Now, you may rightly also ask, what have you separated out companies like Amyris and LS9 for, when everyone knows they are making products using pure sugarcane — the dread shared, fungible feedstock?
Well, the Third Way is about providing alternatives through a systematic approach. Right now, Amyris, Solazyme and LS9 fit into The Second Way — but they are moving towards the third as they work with companies that are developing dedicated sugar sources.
Companies like Proterro, Comet Biorefining, and Renmatix. Or, companies like Edeniq, BlueFire or KL Energy that can go all the way to cellulosic ethanol, but also have a particularly strong technology in pre-treatment and saccharification — that it, producing a cellulosic sugar. Codexis too. These are the companies that are providing what we generally call “cheap cellulosic sugars” — but in the example of the cattle system we described earlier, they are providing the cattle feed for the feedlot.
Pastureland, feed land and the feedlot
Pastureland, feed land and the feedlot. It’s a combined and engineered system. Sometimes, the feedlot is most of what you see. That’s the case with Solazyme, which is all about the big bioreacting fermenters and little tiny beakers at the labs that represent the pastureland where the organisms are grown,.
But it go can go completely in the opposite direction. Take the example of Joule Unlimited. There, a technology that has an enormous solar-based pastureland. It’s organisms grow photosynthetically, almost all the way to finished products, right on the main farm.
Not much of a feedlot at Joule, they pretty much grow the entire organism right out there in the field — running CO2 and water out to the field just like farmers run nitrogen and water out to the farm land. They may well find that it is more efficient for them, in the long run, to fatten up or otherwise optimize their organisms in the feedlot, having made them in the field.
In their case, they need CO2 out there in the pasture — that’s the other component they need in huge quantities besides water and sunlight. For now, they are seeking industrial partners that have concentrated sources of CO2 already available. And, why not? The CO2 is available, and hopefully affordable, as an unwanted by product.
Sustainable production vs. using aggregated residues
But they may well find that their economics, ultimately dictate the production of CO2 in a different way than simply capturing existing residues. Using residues is good for economics — and good for the planet — but it limits scale and geography.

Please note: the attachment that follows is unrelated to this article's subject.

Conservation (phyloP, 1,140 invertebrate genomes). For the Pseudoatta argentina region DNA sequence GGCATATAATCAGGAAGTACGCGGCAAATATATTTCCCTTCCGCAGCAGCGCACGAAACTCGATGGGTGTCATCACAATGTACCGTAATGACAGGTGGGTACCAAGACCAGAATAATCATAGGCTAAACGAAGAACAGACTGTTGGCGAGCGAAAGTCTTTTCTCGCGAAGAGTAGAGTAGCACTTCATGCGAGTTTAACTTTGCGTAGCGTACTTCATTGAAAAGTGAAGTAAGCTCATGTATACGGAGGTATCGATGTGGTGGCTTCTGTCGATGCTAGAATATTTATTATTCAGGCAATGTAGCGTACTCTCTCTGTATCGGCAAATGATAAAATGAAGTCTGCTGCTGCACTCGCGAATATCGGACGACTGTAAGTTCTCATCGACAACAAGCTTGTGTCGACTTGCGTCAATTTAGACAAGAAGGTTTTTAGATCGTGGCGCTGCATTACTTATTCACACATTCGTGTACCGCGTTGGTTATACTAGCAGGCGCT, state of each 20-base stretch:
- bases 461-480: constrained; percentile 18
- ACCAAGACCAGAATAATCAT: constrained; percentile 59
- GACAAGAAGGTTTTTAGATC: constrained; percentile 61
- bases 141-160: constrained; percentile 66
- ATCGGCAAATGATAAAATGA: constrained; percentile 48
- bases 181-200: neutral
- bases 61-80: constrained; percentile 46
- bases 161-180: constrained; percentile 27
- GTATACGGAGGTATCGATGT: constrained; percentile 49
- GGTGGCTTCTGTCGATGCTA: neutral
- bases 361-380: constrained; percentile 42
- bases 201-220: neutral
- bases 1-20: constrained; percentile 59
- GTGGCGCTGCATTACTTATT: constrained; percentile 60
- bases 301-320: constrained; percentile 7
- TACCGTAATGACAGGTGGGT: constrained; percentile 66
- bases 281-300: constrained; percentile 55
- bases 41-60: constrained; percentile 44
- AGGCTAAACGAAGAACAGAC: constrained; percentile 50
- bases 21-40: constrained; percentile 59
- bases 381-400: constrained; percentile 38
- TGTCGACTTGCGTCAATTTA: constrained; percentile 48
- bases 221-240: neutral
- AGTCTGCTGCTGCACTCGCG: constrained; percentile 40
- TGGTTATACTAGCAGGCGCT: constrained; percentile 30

Ironic in an age where we have so much atmospheric CO2 that we are in danger of global warming, that we are as yet limited to using concentrated industrial CO2 in our industrial biotech projects. But that may change. The feed land – that part of the farm we have described in out Third Way — may ultimately and most happily become the sky itself.
Now, that is a worthy goal for some biotechnology development — the organism that can process atmospheric CO2 at an industrially feasible scale.
It’s talked about a lot, in the discussions around algae — in the chase to create a bioreactor or pond system that will produce a low-cost, high-value algae. But it fits better within the Third Way, where we see scientists working on three fronts: giving us more options for the feedlot, more options for the feed land, and more options for the pastureland.
Now, let’s be clear. The Third Way is a means of understanding a trend in synthetic biology and industrial biotech. Although the expression itself may be novel, it’s a pattern that can be seen all over the sector. It may well be that it helps us to measure what is a valuable company in this space — because, minimally, a company will have to have optimized either its own walled garden, its self-contained system of systems — or will have to have optimized at least one aspect (e.g. the feedlot, or the pastureland), and have world-class partnership management skills in its corporate DNA.
It is not required, for example, that Solazyme make low-cost sugars or Proterro optimize bugs for making designer renewable oils. Any more than cattle growers have to grow their own feed, or feedgrowers have to raise their own cattle, or feed lot operators have to own ranches.
But the new industrial biotech survivors will have to be world-class at one of the three key tasks, and will have to know how to optimally combine their efforts with others.
One more thing
Just one more thing. It really humbles one to try and figure out a puzzle, and then realize that our most ancient human agricultural systems of systems — like cattle raising or wine-making — are continuing to have on bleeding-edge industrial biotech. It tells you something about the cleverness of our forgotten ancestors of so long, long ago. It tells us, also, that while we may well think ourselves as being enlightened industrial creatures who have advanced long beyond the wisdom of the ancients, it may not really be so in some very important ways.
We may be simply people still wandering around in the Dark Ages, having forgotten so much of what was developed in time out of mind, and how, and why.
It may be that we aren’t much advanced from peasants scratching at medieval plots of land in profound ignorance of how to do almost anything that its worthwhile in a sustainable manner.
That we are still a walking Tragedy of the Commons species with far to go, albeit one that has learned a lot (lately) about very small things like molecules and atoms, and learned all too much about how to dig holes in the ground and extract minerals and oils that we don’t know enough about how to responsibly use, or responsibly replace when they are all used up.